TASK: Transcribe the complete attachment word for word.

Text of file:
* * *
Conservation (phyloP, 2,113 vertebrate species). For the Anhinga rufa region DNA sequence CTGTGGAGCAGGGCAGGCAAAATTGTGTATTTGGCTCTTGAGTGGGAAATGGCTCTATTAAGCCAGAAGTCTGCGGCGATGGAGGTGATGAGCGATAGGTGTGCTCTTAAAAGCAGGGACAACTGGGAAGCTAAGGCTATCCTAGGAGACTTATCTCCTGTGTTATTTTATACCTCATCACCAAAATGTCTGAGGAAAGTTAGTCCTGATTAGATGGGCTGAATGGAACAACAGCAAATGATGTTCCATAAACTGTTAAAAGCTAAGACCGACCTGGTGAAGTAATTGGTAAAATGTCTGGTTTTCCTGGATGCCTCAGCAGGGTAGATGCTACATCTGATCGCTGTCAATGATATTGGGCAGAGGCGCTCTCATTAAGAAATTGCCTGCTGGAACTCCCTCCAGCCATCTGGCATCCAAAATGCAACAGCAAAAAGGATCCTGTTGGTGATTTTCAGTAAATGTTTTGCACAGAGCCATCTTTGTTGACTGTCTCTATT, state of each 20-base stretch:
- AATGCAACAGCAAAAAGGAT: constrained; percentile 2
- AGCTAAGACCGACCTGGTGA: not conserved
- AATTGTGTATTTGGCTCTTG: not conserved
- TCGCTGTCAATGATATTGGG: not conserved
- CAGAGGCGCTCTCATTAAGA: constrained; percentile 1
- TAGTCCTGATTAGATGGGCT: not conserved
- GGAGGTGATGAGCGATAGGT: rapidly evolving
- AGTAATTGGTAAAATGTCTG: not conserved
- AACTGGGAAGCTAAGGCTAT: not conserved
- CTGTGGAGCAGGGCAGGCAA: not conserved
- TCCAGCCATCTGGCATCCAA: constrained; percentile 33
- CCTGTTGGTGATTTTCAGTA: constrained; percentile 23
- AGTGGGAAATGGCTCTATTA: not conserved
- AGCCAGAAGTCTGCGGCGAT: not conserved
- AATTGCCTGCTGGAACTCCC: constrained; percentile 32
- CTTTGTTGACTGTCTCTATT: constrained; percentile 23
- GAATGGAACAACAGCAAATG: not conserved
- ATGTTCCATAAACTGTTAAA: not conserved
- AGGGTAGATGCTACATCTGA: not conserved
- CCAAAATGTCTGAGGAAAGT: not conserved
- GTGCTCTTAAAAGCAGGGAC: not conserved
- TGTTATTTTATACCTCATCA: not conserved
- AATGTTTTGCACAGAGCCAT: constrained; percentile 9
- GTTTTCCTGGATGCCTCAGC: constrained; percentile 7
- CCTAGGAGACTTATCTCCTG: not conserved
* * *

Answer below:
Conservation (phyloP, 2,113 vertebrate species). For the Anhinga rufa region DNA sequence CTGTGGAGCAGGGCAGGCAAAATTGTGTATTTGGCTCTTGAGTGGGAAATGGCTCTATTAAGCCAGAAGTCTGCGGCGATGGAGGTGATGAGCGATAGGTGTGCTCTTAAAAGCAGGGACAACTGGGAAGCTAAGGCTATCCTAGGAGACTTATCTCCTGTGTTATTTTATACCTCATCACCAAAATGTCTGAGGAAAGTTAGTCCTGATTAGATGGGCTGAATGGAACAACAGCAAATGATGTTCCATAAACTGTTAAAAGCTAAGACCGACCTGGTGAAGTAATTGGTAAAATGTCTGGTTTTCCTGGATGCCTCAGCAGGGTAGATGCTACATCTGATCGCTGTCAATGATATTGGGCAGAGGCGCTCTCATTAAGAAATTGCCTGCTGGAACTCCCTCCAGCCATCTGGCATCCAAAATGCAACAGCAAAAAGGATCCTGTTGGTGATTTTCAGTAAATGTTTTGCACAGAGCCATCTTTGTTGACTGTCTCTATT, state of each 20-base stretch:
- AATGCAACAGCAAAAAGGAT: constrained; percentile 2
- AGCTAAGACCGACCTGGTGA: not conserved
- AATTGTGTATTTGGCTCTTG: not conserved
- TCGCTGTCAATGATATTGGG: not conserved
- CAGAGGCGCTCTCATTAAGA: constrained; percentile 1
- TAGTCCTGATTAGATGGGCT: not conserved
- GGAGGTGATGAGCGATAGGT: rapidly evolving
- AGTAATTGGTAAAATGTCTG: not conserved
- AACTGGGAAGCTAAGGCTAT: not conserved
- CTGTGGAGCAGGGCAGGCAA: not conserved
- TCCAGCCATCTGGCATCCAA: constrained; percentile 33
- CCTGTTGGTGATTTTCAGTA: constrained; percentile 23
- AGTGGGAAATGGCTCTATTA: not conserved
- AGCCAGAAGTCTGCGGCGAT: not conserved
- AATTGCCTGCTGGAACTCCC: constrained; percentile 32
- CTTTGTTGACTGTCTCTATT: constrained; percentile 23
- GAATGGAACAACAGCAAATG: not conserved
- ATGTTCCATAAACTGTTAAA: not conserved
- AGGGTAGATGCTACATCTGA: not conserved
- CCAAAATGTCTGAGGAAAGT: not conserved
- GTGCTCTTAAAAGCAGGGAC: not conserved
- TGTTATTTTATACCTCATCA: not conserved
- AATGTTTTGCACAGAGCCAT: constrained; percentile 9
- GTTTTCCTGGATGCCTCAGC: constrained; percentile 7
- CCTAGGAGACTTATCTCCTG: not conserved